So days went on.  And then something happened to relieve both parties of the efforts they were making; a very strange thing to happen at the Isles of Shoals.  Mrs. Wishart was taken seriously ill.  She had not been quite well when she came; and she always afterwards maintained that the air did not agree with her.  Lois thought it could not be the air, and must be some imprudence; but however it was, the fact was undoubted.  Mrs. Wishart was ill; and the doctor who was fetched over from Portsmouth to see her, said she could not be moved, and must be carefully nursed.  Was it the air?  It couldn’t be the air, he answered; nobody ever got sick at the Isles of Shoals.  Was it some imprudence?  Couldn’t be, he said; there was no way in which she could be imprudent; she could not help living a natural life at Appledore.  No, it was something the seeds of which she had brought with her; and the strong sea air had developed it.  Reasoning which Lois did not understand; but she understood nursing, and gave herself to it, night and day.  There was a sudden relief to Miss Julia’s watch and ward; nobody was in danger of saying too many words to Lois now; nobody could get a chance; she was only seen by glimpses.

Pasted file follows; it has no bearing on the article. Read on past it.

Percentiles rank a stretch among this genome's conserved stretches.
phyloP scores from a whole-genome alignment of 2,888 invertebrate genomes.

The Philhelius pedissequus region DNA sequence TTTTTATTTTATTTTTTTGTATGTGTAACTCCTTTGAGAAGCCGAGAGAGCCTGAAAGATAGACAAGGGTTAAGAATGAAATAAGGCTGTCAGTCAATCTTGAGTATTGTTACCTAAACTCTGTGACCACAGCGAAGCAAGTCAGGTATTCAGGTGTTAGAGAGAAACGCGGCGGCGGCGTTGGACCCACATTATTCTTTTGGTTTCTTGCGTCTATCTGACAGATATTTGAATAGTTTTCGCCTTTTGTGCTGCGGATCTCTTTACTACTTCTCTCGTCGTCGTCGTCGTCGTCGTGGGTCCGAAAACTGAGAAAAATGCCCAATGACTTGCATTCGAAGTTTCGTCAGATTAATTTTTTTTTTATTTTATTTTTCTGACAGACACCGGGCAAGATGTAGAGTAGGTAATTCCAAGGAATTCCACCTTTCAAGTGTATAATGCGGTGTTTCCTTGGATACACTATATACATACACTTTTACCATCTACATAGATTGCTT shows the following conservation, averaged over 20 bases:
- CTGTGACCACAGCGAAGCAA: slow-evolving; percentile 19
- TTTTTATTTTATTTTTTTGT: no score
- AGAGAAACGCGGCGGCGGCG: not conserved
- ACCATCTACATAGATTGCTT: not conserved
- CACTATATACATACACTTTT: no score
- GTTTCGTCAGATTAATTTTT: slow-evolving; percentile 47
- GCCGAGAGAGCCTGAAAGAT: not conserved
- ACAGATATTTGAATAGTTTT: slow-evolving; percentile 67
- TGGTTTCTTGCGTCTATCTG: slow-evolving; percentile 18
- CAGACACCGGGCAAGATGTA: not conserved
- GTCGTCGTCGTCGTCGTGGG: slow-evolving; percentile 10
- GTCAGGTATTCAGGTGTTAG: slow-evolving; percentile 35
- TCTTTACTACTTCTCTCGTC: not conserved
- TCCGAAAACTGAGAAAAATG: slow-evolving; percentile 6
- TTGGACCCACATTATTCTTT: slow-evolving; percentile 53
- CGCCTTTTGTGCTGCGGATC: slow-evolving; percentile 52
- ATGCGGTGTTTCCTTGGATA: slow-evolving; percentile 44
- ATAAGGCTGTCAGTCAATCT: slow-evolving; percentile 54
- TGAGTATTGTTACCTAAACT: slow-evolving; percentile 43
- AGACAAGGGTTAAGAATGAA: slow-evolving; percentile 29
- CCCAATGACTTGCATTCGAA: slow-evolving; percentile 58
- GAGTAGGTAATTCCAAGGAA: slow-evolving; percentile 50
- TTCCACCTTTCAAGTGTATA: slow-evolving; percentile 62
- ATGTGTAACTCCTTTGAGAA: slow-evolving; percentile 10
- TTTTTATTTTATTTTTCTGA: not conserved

“How long is this sort of thing going on?” inquired Mr. Lenox one afternoon.  He and Julia had been spending a very unrefreshing hour on the piazza doing nothing.

“Impossible to say.”

“I’m rather tired of it.  How long has Mrs. Wishart been laid up now?”

“A week; and she has no idea of being moved.”

“Well, are we fixtures too?”

“You know what I came for, George.  If Tom will go, I will, and thankful.”

“Tom,” said the gentleman, as Tom at this minute came out of the house, “have you got enough of Appledore?”

“I don’t care about Appledore.  It’s the fishing.”  Tom, I may remark, had been a good deal out in a fishing-boat during this past week.  “That’s glorious.”

“But you don’t care for fishing, old boy.”

“O, don’t I!”

“No, not a farthing.  Seriously, don’t you think we might mend our quarters?”